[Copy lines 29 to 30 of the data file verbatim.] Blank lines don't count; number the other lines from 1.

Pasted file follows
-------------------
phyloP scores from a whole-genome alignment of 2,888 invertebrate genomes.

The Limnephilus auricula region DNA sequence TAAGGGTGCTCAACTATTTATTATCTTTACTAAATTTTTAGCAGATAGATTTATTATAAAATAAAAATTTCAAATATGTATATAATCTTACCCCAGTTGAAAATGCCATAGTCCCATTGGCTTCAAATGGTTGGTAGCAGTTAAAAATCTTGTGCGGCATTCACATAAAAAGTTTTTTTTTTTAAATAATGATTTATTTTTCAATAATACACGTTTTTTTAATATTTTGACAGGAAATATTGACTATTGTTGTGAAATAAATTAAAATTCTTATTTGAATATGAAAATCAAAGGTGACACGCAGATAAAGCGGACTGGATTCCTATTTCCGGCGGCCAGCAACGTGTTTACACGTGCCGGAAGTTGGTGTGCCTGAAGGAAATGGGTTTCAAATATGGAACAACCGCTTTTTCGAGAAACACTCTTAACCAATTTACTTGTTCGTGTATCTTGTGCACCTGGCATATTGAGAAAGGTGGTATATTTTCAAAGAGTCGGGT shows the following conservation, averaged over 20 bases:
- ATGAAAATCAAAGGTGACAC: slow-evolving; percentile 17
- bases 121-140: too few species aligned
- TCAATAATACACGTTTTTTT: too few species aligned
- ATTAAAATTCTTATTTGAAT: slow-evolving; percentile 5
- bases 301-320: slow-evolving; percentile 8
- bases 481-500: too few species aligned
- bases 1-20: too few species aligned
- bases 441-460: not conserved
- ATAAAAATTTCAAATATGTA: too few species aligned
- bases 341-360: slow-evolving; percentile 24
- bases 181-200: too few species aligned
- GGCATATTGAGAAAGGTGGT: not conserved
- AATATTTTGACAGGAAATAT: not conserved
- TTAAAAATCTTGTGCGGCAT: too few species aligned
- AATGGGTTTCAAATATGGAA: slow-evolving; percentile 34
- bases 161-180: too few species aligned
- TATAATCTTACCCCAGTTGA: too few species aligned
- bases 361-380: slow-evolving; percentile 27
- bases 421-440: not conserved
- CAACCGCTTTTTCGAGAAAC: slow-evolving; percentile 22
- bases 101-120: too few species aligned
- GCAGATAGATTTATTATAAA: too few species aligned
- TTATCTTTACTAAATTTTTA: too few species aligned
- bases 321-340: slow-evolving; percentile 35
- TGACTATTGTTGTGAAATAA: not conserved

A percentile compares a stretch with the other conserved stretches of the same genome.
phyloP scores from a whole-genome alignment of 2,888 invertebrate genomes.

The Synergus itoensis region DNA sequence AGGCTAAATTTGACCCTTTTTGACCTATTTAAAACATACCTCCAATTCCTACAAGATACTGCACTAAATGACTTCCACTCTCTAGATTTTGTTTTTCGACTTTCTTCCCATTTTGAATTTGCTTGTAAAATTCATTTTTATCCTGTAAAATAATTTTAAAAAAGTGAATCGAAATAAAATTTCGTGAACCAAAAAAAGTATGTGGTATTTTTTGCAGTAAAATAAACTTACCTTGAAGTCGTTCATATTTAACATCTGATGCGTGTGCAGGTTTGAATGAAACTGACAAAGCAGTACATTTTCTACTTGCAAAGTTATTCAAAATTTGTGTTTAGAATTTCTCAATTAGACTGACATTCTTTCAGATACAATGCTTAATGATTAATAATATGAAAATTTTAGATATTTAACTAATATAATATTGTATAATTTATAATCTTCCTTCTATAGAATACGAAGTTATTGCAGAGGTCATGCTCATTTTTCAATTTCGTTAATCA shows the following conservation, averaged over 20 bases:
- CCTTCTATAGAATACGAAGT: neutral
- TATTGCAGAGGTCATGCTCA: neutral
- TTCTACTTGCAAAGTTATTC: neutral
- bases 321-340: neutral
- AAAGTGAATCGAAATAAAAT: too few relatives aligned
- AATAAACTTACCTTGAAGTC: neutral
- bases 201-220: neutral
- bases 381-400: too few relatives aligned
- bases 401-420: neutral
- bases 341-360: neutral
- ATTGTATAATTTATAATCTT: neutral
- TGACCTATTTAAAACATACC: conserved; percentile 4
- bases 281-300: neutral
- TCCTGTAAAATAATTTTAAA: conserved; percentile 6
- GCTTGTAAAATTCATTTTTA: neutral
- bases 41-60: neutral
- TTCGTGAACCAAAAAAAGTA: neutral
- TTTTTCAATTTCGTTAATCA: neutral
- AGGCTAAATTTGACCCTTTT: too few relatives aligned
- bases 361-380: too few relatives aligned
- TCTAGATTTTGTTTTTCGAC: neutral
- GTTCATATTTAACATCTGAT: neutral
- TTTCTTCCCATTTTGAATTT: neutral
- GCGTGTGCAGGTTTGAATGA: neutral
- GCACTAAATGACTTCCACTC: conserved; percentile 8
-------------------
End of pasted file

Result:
phyloP scores from a whole-genome alignment of 2,888 invertebrate genomes.

The Synergus itoensis region DNA sequence AGGCTAAATTTGACCCTTTTTGACCTATTTAAAACATACCTCCAATTCCTACAAGATACTGCACTAAATGACTTCCACTCTCTAGATTTTGTTTTTCGACTTTCTTCCCATTTTGAATTTGCTTGTAAAATTCATTTTTATCCTGTAAAATAATTTTAAAAAAGTGAATCGAAATAAAATTTCGTGAACCAAAAAAAGTATGTGGTATTTTTTGCAGTAAAATAAACTTACCTTGAAGTCGTTCATATTTAACATCTGATGCGTGTGCAGGTTTGAATGAAACTGACAAAGCAGTACATTTTCTACTTGCAAAGTTATTCAAAATTTGTGTTTAGAATTTCTCAATTAGACTGACATTCTTTCAGATACAATGCTTAATGATTAATAATATGAAAATTTTAGATATTTAACTAATATAATATTGTATAATTTATAATCTTCCTTCTATAGAATACGAAGTTATTGCAGAGGTCATGCTCATTTTTCAATTTCGTTAATCA shows the following conservation, averaged over 20 bases: